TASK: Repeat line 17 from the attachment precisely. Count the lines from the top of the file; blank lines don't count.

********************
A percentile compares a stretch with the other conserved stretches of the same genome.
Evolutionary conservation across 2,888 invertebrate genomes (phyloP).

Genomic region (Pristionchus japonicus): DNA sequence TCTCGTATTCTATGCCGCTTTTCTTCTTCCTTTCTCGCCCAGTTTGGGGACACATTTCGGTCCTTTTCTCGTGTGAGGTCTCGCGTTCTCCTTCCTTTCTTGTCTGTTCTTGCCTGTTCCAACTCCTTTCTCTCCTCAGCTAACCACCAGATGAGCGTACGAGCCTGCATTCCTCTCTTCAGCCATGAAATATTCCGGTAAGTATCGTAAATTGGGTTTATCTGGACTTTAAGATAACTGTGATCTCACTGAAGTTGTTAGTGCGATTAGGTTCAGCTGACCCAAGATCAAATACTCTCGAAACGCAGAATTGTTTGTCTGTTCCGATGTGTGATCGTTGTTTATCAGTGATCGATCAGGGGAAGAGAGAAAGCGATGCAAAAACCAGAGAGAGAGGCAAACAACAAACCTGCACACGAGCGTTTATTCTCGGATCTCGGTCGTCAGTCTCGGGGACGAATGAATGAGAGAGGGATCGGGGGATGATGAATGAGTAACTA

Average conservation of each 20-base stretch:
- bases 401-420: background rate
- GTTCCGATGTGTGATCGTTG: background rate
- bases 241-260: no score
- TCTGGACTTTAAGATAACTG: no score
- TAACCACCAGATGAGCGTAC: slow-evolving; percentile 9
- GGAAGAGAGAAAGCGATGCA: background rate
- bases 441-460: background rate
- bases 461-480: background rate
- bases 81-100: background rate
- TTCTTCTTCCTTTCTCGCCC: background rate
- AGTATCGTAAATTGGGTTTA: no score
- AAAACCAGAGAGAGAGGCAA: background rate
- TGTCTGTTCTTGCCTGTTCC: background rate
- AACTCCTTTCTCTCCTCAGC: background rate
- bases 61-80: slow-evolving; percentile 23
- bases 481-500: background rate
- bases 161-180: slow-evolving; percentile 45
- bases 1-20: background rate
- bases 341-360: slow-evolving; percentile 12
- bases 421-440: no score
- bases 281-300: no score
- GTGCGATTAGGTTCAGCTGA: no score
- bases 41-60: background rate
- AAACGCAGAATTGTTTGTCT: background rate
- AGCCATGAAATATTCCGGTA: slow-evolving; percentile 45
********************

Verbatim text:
- TGTCTGTTCTTGCCTGTTCC: background rate